Saturday, February 9, 2013

Are Alexandra and Andrea Offensive to Women?

The potential problem I'm talking about is the Greek -andro element, which means "man." It can be seen in people names, medical terms and plant terms. Andrea and Alexandra are two popular baby names used that fit this description. (I would include Andromeda and Andromache in this, but they are extremely rare.)

I don't know if Americans were once highly interested in the meaning and origins of names and then became disinterested over time, or if only a small percentage were and still are interested. Early in our recording of name statistics, parents were naming their children largely based on tradition, religious beliefs and honoring family, so I don't think the meanings of Alexandra and Andrea were deal-breakers. How is it possible to find the logic behind every female ever named Alexandra, for example? It is nearly impossible to say with any certainty that X percent of people named Alexandra, or Andrea, had parents that knew -andra meant "man" and how that knowledge affected their ultimate decision.

Not to mention, what does this information mean to anyone now? Does anyone care that Alexandra means "defender of man/defending men?" Or that Andrea means "manly?" Since I've seen Andrea's meaning discussed on occasion, and noted that some find her meaning displeasing, even a deal-breaker, I believe meaning is important in today's culture, and someone out there cares. When faced with a decision between Andrea or Cassandra, which means "shining upon man," which would most parents today choose?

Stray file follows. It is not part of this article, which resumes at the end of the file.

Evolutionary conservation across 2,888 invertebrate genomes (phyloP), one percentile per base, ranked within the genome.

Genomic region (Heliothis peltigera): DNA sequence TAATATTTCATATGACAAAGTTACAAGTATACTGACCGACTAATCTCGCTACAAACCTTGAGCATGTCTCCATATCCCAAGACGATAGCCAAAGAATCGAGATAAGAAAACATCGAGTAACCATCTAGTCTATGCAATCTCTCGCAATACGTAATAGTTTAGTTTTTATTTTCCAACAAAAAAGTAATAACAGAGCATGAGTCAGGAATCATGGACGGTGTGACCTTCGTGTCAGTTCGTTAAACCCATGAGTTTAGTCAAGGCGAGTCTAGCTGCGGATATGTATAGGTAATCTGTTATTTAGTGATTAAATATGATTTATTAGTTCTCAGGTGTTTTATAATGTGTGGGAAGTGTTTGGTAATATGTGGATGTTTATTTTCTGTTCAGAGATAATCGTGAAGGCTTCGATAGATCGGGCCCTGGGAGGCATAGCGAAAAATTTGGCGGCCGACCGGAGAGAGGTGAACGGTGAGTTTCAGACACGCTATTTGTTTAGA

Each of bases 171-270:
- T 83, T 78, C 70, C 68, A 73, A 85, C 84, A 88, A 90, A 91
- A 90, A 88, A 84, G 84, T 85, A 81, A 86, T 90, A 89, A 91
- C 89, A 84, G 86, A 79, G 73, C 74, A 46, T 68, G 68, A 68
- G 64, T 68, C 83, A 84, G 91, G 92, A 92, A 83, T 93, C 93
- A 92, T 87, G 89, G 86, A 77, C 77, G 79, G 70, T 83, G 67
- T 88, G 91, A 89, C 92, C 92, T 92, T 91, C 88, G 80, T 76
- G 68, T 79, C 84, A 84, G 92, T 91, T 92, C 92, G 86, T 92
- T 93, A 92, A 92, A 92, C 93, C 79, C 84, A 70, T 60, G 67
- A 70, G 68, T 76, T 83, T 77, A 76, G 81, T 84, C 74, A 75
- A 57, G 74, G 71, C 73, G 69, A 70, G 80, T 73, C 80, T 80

I know that Andrea meaning "manly" would be a turnoff for me when choosing a name, no matter what my reasoning or beliefs were, just as a name meaning "sickly," "mean," or "ugly" would be a turnoff. But personally, I could take Alexandra to not mean one single man, but mankind. Maybe if someone I dearly loved was named Andre or Alexander, the meaning of the feminine variants would be much less noteworthy to me. I wonder if Alexandra's past and present popularity (historical namesakes and a current rank at #76) negate the meaning. She is considered a timeless classic. Andrea, which is not far behind at #81, is not exactly considered a timeless classic, but she has been quite popular. And Cassandra, which has a more pleasant meaning, ranks much lower at #411.

So I ask, are the names Alexandra and Andrea offensive to women, and would the meanings of Alexandra and Andrea deter you from using them?

10 comments:

  1. I'm not actually that keen on female names based on male names (or male ones based on female ones).

    It does seem a bit of a puzzle having a girl's name like Andrea or Charlotte that means "man"; I have seen some websites say that because thye have been feminised, they now mean "womanly, woman" (???!).

    I think Alexandra actually came before Alexander though - it's an epithet of the goddess Hera.

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  2. Oh, and congratulations on the new site - I love the title!

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  3. To me "defender of man" means "defender of manKIND" and I have a feeling it is meant to have this meaning. Man after all does have 2 meanings. Man and mankind.